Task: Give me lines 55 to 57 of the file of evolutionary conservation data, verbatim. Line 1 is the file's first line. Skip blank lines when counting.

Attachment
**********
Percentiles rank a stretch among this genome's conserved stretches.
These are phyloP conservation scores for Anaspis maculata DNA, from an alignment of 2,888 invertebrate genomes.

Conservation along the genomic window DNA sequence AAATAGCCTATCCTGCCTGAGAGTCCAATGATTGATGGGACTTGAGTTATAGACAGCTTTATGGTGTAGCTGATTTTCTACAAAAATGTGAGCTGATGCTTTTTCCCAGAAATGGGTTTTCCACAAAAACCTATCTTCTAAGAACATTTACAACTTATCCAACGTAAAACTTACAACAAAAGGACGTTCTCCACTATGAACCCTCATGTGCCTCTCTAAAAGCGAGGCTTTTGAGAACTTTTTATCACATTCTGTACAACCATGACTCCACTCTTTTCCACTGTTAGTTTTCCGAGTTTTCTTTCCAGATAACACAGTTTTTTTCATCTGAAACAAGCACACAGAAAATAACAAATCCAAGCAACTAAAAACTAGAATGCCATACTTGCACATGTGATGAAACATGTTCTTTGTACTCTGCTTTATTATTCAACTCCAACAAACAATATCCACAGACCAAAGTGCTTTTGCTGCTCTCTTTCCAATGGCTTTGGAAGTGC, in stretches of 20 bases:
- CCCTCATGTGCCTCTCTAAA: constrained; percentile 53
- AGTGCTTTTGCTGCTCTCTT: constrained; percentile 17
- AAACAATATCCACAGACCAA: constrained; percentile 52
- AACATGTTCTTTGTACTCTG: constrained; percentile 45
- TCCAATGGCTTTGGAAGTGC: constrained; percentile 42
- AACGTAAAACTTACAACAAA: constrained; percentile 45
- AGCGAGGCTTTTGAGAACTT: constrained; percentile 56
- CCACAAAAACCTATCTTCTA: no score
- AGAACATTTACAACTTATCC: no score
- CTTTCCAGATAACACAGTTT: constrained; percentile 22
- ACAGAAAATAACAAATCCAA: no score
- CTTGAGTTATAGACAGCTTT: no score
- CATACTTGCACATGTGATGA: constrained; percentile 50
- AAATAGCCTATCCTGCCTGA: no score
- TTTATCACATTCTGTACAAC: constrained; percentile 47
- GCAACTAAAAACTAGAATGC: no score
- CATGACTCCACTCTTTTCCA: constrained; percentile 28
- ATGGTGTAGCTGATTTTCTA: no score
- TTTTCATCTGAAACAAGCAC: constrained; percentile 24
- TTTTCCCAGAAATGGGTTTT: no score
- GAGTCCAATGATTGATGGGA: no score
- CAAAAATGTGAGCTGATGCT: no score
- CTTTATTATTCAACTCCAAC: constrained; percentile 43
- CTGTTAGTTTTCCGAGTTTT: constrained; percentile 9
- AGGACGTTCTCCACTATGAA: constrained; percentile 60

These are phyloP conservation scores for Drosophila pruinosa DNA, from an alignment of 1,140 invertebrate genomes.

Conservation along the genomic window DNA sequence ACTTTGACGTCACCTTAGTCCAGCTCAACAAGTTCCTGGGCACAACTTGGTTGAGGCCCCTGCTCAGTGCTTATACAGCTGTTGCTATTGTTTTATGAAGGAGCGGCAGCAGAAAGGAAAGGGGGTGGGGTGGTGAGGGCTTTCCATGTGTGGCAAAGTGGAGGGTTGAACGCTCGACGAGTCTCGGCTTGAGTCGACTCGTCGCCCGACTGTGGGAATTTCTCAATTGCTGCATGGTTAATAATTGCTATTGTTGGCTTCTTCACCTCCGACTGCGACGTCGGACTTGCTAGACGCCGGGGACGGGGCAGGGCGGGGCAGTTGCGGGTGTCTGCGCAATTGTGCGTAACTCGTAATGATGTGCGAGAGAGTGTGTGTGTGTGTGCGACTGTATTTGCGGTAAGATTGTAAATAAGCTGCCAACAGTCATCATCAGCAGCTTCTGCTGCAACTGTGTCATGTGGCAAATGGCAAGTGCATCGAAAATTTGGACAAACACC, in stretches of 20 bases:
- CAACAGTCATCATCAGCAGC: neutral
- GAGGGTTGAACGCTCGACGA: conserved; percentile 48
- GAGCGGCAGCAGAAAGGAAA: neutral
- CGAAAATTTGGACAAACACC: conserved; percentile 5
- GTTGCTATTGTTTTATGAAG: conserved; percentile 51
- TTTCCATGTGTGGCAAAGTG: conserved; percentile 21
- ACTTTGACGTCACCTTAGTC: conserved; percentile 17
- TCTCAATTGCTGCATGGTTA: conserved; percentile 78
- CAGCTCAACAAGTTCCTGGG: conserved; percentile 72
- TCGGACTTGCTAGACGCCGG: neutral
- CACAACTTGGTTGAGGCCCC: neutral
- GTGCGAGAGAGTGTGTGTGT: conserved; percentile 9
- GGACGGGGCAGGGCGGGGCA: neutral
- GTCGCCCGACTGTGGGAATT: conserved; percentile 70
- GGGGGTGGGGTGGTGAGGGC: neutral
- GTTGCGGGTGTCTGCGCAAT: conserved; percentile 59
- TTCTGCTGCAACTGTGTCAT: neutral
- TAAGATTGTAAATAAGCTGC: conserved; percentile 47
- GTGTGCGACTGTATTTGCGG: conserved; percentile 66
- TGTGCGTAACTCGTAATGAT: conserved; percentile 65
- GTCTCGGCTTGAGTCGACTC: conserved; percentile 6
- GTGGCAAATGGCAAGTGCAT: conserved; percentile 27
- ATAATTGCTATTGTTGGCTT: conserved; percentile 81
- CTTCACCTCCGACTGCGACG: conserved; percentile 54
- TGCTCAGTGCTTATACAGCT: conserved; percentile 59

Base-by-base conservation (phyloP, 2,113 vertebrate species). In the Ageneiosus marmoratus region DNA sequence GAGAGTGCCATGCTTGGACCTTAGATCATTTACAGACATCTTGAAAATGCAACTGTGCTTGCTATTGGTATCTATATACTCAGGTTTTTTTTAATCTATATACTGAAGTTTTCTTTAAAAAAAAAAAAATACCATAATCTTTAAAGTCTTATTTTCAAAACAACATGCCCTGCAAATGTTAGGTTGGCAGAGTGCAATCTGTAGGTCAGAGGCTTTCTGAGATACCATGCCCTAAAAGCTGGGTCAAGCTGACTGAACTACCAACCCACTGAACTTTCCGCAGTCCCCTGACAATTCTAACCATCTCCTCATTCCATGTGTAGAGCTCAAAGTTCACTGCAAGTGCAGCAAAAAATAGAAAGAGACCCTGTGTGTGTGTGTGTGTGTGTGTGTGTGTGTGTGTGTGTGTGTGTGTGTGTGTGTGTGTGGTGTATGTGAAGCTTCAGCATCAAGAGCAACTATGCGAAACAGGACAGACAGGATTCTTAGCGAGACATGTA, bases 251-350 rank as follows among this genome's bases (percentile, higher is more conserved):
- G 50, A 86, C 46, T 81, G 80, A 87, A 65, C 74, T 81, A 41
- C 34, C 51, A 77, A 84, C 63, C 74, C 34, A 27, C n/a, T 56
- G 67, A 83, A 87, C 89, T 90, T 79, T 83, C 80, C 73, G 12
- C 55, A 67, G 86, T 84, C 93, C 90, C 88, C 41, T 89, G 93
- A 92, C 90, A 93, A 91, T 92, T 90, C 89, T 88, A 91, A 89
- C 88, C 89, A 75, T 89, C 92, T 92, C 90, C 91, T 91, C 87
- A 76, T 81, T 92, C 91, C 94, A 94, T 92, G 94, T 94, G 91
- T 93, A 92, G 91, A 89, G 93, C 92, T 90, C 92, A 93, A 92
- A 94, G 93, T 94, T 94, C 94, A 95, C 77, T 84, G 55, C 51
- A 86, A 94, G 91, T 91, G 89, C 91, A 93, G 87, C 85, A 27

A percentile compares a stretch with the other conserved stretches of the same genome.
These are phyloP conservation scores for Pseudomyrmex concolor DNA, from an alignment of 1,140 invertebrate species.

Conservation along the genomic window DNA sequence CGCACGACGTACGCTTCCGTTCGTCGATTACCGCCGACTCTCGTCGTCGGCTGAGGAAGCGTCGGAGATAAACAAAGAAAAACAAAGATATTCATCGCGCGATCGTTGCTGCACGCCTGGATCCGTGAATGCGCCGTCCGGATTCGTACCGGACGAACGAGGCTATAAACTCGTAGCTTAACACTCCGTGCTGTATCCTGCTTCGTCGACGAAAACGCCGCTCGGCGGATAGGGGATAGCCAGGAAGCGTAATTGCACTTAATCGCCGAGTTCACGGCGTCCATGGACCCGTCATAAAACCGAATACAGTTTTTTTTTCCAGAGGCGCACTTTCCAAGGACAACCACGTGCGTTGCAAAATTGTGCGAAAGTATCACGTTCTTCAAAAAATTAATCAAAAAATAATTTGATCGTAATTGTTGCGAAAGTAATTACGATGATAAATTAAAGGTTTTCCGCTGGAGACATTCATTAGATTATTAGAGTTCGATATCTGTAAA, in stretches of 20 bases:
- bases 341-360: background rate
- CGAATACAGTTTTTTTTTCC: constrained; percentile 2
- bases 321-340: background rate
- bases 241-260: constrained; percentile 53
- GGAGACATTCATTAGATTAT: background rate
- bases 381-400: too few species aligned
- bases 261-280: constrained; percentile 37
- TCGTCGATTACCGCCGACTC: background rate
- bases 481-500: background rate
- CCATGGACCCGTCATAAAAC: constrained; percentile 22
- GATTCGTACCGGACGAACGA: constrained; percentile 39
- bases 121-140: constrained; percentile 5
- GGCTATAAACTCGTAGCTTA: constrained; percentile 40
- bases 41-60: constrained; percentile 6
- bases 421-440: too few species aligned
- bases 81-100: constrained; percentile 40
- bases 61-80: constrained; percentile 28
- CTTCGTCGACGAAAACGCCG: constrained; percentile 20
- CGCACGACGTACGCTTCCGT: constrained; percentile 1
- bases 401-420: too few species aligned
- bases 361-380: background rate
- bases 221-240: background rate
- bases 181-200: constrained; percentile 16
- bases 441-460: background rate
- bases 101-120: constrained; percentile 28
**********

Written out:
- TGCTCAGTGCTTATACAGCT: conserved; percentile 59

Base-by-base conservation (phyloP, 2,113 vertebrate species). In the Ageneiosus marmoratus region DNA sequence GAGAGTGCCATGCTTGGACCTTAGATCATTTACAGACATCTTGAAAATGCAACTGTGCTTGCTATTGGTATCTATATACTCAGGTTTTTTTTAATCTATATACTGAAGTTTTCTTTAAAAAAAAAAAAATACCATAATCTTTAAAGTCTTATTTTCAAAACAACATGCCCTGCAAATGTTAGGTTGGCAGAGTGCAATCTGTAGGTCAGAGGCTTTCTGAGATACCATGCCCTAAAAGCTGGGTCAAGCTGACTGAACTACCAACCCACTGAACTTTCCGCAGTCCCCTGACAATTCTAACCATCTCCTCATTCCATGTGTAGAGCTCAAAGTTCACTGCAAGTGCAGCAAAAAATAGAAAGAGACCCTGTGTGTGTGTGTGTGTGTGTGTGTGTGTGTGTGTGTGTGTGTGTGTGTGTGTGTGTGTGGTGTATGTGAAGCTTCAGCATCAAGAGCAACTATGCGAAACAGGACAGACAGGATTCTTAGCGAGACATGTA, bases 251-350 rank as follows among this genome's bases (percentile, higher is more conserved):
- G 50, A 86, C 46, T 81, G 80, A 87, A 65, C 74, T 81, A 41